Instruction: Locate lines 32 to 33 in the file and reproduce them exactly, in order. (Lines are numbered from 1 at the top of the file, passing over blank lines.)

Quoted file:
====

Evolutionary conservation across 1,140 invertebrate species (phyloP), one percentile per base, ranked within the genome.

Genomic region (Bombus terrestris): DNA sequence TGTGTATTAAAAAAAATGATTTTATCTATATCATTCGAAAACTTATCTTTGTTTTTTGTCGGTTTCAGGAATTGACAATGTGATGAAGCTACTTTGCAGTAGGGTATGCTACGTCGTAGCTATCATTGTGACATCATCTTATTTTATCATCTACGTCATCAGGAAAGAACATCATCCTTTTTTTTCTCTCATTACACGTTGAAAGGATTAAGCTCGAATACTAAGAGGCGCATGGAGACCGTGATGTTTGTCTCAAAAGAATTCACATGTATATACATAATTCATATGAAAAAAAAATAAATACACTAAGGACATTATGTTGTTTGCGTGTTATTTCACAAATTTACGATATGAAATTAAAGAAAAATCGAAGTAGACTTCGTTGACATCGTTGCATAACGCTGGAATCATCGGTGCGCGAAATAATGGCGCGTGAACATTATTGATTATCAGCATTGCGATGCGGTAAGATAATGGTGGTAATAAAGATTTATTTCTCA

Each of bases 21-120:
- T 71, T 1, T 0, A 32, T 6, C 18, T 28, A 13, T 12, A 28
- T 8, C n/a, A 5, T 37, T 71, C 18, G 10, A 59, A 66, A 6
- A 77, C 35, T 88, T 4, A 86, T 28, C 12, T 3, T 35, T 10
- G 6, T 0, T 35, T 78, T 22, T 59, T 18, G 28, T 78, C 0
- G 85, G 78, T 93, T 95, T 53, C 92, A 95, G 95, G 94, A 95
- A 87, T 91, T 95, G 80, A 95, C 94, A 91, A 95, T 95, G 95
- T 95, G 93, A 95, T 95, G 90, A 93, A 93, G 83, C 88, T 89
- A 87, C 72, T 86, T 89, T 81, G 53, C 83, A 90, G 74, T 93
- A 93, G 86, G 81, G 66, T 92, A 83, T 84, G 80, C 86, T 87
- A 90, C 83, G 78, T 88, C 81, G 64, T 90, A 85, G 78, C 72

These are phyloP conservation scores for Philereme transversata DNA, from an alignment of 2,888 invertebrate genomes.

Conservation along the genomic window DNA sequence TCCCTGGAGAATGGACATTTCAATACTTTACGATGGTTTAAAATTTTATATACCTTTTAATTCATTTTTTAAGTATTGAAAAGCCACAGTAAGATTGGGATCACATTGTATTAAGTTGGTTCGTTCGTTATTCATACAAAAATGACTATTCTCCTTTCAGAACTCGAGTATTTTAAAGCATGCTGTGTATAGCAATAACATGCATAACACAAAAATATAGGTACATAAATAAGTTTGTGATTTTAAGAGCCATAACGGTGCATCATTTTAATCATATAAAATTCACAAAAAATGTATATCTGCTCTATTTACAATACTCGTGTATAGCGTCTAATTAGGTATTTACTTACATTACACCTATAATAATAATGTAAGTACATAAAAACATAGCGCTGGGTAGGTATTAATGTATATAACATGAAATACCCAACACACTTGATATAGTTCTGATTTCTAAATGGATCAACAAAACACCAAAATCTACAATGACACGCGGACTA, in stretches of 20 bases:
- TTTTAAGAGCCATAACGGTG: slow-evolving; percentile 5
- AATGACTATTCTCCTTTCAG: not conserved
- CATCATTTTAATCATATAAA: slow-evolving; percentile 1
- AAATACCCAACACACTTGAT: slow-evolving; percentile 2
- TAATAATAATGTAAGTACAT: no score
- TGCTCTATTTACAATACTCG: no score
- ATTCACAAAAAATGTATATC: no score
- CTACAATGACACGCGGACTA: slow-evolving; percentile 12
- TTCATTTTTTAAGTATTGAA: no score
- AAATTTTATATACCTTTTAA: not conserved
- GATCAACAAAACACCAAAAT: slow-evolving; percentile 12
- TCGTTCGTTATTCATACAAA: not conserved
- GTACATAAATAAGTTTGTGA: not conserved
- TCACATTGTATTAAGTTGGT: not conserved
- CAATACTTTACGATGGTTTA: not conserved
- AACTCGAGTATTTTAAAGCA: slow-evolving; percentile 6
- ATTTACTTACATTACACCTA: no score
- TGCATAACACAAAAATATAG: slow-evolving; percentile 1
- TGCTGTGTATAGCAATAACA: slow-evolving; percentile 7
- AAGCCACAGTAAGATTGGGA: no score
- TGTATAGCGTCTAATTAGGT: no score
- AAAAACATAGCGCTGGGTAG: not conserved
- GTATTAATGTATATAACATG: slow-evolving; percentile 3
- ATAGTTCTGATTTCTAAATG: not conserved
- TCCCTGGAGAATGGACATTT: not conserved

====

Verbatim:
- ATTTACTTACATTACACCTA: no score
- TGCATAACACAAAAATATAG: slow-evolving; percentile 1